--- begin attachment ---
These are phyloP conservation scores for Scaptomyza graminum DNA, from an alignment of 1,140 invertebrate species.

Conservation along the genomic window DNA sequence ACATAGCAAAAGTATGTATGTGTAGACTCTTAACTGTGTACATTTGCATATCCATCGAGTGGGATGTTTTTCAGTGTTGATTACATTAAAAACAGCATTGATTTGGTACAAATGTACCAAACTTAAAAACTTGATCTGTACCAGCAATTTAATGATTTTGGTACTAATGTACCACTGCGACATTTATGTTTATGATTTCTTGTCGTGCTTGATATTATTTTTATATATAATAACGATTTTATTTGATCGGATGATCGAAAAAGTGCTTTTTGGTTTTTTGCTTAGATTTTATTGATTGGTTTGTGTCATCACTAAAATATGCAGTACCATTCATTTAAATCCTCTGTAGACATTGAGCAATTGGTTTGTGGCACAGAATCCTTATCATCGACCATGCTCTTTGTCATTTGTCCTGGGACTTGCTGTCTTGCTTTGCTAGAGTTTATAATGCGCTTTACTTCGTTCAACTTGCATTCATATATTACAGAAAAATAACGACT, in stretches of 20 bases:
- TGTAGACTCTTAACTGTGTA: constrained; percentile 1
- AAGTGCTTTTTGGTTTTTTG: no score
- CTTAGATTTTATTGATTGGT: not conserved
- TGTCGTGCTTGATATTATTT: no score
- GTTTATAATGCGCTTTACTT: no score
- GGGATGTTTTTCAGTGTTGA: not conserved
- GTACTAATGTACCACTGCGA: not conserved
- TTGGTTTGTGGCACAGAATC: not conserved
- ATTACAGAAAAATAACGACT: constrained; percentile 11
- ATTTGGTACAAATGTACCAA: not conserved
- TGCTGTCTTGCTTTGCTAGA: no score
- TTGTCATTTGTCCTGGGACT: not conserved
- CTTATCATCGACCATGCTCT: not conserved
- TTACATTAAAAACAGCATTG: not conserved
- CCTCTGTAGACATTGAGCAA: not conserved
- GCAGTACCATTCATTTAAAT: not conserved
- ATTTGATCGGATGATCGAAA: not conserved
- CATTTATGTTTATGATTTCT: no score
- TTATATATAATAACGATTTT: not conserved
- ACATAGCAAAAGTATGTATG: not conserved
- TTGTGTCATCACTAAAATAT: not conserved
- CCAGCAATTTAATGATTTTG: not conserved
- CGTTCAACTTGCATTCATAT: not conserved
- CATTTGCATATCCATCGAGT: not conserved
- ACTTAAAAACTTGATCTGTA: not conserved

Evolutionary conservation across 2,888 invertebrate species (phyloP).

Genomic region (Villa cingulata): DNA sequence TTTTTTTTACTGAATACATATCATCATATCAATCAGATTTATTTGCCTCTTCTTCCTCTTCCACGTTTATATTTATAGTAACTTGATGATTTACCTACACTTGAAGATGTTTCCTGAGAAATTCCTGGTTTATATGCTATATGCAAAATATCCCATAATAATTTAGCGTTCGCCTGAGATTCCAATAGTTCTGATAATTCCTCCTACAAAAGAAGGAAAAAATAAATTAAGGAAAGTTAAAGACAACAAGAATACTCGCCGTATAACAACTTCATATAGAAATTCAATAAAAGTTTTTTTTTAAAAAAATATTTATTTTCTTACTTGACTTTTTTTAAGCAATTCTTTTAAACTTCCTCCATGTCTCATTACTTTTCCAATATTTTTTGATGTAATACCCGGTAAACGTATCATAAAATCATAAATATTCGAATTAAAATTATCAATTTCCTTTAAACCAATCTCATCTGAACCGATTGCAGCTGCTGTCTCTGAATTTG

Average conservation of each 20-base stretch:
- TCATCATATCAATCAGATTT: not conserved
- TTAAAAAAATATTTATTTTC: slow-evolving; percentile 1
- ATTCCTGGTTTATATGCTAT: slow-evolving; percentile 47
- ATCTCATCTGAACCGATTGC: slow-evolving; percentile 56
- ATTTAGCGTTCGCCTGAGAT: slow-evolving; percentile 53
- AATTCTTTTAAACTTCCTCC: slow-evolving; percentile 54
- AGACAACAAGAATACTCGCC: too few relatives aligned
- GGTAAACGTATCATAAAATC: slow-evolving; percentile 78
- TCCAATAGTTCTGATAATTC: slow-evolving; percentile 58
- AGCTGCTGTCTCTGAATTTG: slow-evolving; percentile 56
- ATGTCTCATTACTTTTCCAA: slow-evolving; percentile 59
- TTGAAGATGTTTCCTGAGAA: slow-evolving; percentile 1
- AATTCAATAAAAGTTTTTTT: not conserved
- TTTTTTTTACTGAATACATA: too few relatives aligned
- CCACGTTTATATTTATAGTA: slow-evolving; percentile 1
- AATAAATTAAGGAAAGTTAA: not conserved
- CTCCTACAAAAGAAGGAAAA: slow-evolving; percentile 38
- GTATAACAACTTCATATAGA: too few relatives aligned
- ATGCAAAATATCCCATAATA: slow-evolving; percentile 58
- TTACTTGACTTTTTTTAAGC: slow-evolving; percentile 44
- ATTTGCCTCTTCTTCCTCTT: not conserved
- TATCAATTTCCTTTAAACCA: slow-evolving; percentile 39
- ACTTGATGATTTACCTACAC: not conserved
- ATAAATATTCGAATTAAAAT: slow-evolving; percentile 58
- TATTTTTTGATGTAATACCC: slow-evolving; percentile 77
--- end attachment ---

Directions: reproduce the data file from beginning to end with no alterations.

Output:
These are phyloP conservation scores for Scaptomyza graminum DNA, from an alignment of 1,140 invertebrate species.

Conservation along the genomic window DNA sequence ACATAGCAAAAGTATGTATGTGTAGACTCTTAACTGTGTACATTTGCATATCCATCGAGTGGGATGTTTTTCAGTGTTGATTACATTAAAAACAGCATTGATTTGGTACAAATGTACCAAACTTAAAAACTTGATCTGTACCAGCAATTTAATGATTTTGGTACTAATGTACCACTGCGACATTTATGTTTATGATTTCTTGTCGTGCTTGATATTATTTTTATATATAATAACGATTTTATTTGATCGGATGATCGAAAAAGTGCTTTTTGGTTTTTTGCTTAGATTTTATTGATTGGTTTGTGTCATCACTAAAATATGCAGTACCATTCATTTAAATCCTCTGTAGACATTGAGCAATTGGTTTGTGGCACAGAATCCTTATCATCGACCATGCTCTTTGTCATTTGTCCTGGGACTTGCTGTCTTGCTTTGCTAGAGTTTATAATGCGCTTTACTTCGTTCAACTTGCATTCATATATTACAGAAAAATAACGACT, in stretches of 20 bases:
- TGTAGACTCTTAACTGTGTA: constrained; percentile 1
- AAGTGCTTTTTGGTTTTTTG: no score
- CTTAGATTTTATTGATTGGT: not conserved
- TGTCGTGCTTGATATTATTT: no score
- GTTTATAATGCGCTTTACTT: no score
- GGGATGTTTTTCAGTGTTGA: not conserved
- GTACTAATGTACCACTGCGA: not conserved
- TTGGTTTGTGGCACAGAATC: not conserved
- ATTACAGAAAAATAACGACT: constrained; percentile 11
- ATTTGGTACAAATGTACCAA: not conserved
- TGCTGTCTTGCTTTGCTAGA: no score
- TTGTCATTTGTCCTGGGACT: not conserved
- CTTATCATCGACCATGCTCT: not conserved
- TTACATTAAAAACAGCATTG: not conserved
- CCTCTGTAGACATTGAGCAA: not conserved
- GCAGTACCATTCATTTAAAT: not conserved
- ATTTGATCGGATGATCGAAA: not conserved
- CATTTATGTTTATGATTTCT: no score
- TTATATATAATAACGATTTT: not conserved
- ACATAGCAAAAGTATGTATG: not conserved
- TTGTGTCATCACTAAAATAT: not conserved
- CCAGCAATTTAATGATTTTG: not conserved
- CGTTCAACTTGCATTCATAT: not conserved
- CATTTGCATATCCATCGAGT: not conserved
- ACTTAAAAACTTGATCTGTA: not conserved

Evolutionary conservation across 2,888 invertebrate species (phyloP).

Genomic region (Villa cingulata): DNA sequence TTTTTTTTACTGAATACATATCATCATATCAATCAGATTTATTTGCCTCTTCTTCCTCTTCCACGTTTATATTTATAGTAACTTGATGATTTACCTACACTTGAAGATGTTTCCTGAGAAATTCCTGGTTTATATGCTATATGCAAAATATCCCATAATAATTTAGCGTTCGCCTGAGATTCCAATAGTTCTGATAATTCCTCCTACAAAAGAAGGAAAAAATAAATTAAGGAAAGTTAAAGACAACAAGAATACTCGCCGTATAACAACTTCATATAGAAATTCAATAAAAGTTTTTTTTTAAAAAAATATTTATTTTCTTACTTGACTTTTTTTAAGCAATTCTTTTAAACTTCCTCCATGTCTCATTACTTTTCCAATATTTTTTGATGTAATACCCGGTAAACGTATCATAAAATCATAAATATTCGAATTAAAATTATCAATTTCCTTTAAACCAATCTCATCTGAACCGATTGCAGCTGCTGTCTCTGAATTTG

Average conservation of each 20-base stretch:
- TCATCATATCAATCAGATTT: not conserved
- TTAAAAAAATATTTATTTTC: slow-evolving; percentile 1
- ATTCCTGGTTTATATGCTAT: slow-evolving; percentile 47
- ATCTCATCTGAACCGATTGC: slow-evolving; percentile 56
- ATTTAGCGTTCGCCTGAGAT: slow-evolving; percentile 53
- AATTCTTTTAAACTTCCTCC: slow-evolving; percentile 54
- AGACAACAAGAATACTCGCC: too few relatives aligned
- GGTAAACGTATCATAAAATC: slow-evolving; percentile 78
- TCCAATAGTTCTGATAATTC: slow-evolving; percentile 58
- AGCTGCTGTCTCTGAATTTG: slow-evolving; percentile 56
- ATGTCTCATTACTTTTCCAA: slow-evolving; percentile 59
- TTGAAGATGTTTCCTGAGAA: slow-evolving; percentile 1
- AATTCAATAAAAGTTTTTTT: not conserved
- TTTTTTTTACTGAATACATA: too few relatives aligned
- CCACGTTTATATTTATAGTA: slow-evolving; percentile 1
- AATAAATTAAGGAAAGTTAA: not conserved
- CTCCTACAAAAGAAGGAAAA: slow-evolving; percentile 38
- GTATAACAACTTCATATAGA: too few relatives aligned
- ATGCAAAATATCCCATAATA: slow-evolving; percentile 58
- TTACTTGACTTTTTTTAAGC: slow-evolving; percentile 44
- ATTTGCCTCTTCTTCCTCTT: not conserved
- TATCAATTTCCTTTAAACCA: slow-evolving; percentile 39
- ACTTGATGATTTACCTACAC: not conserved
- ATAAATATTCGAATTAAAAT: slow-evolving; percentile 58
- TATTTTTTGATGTAATACCC: slow-evolving; percentile 77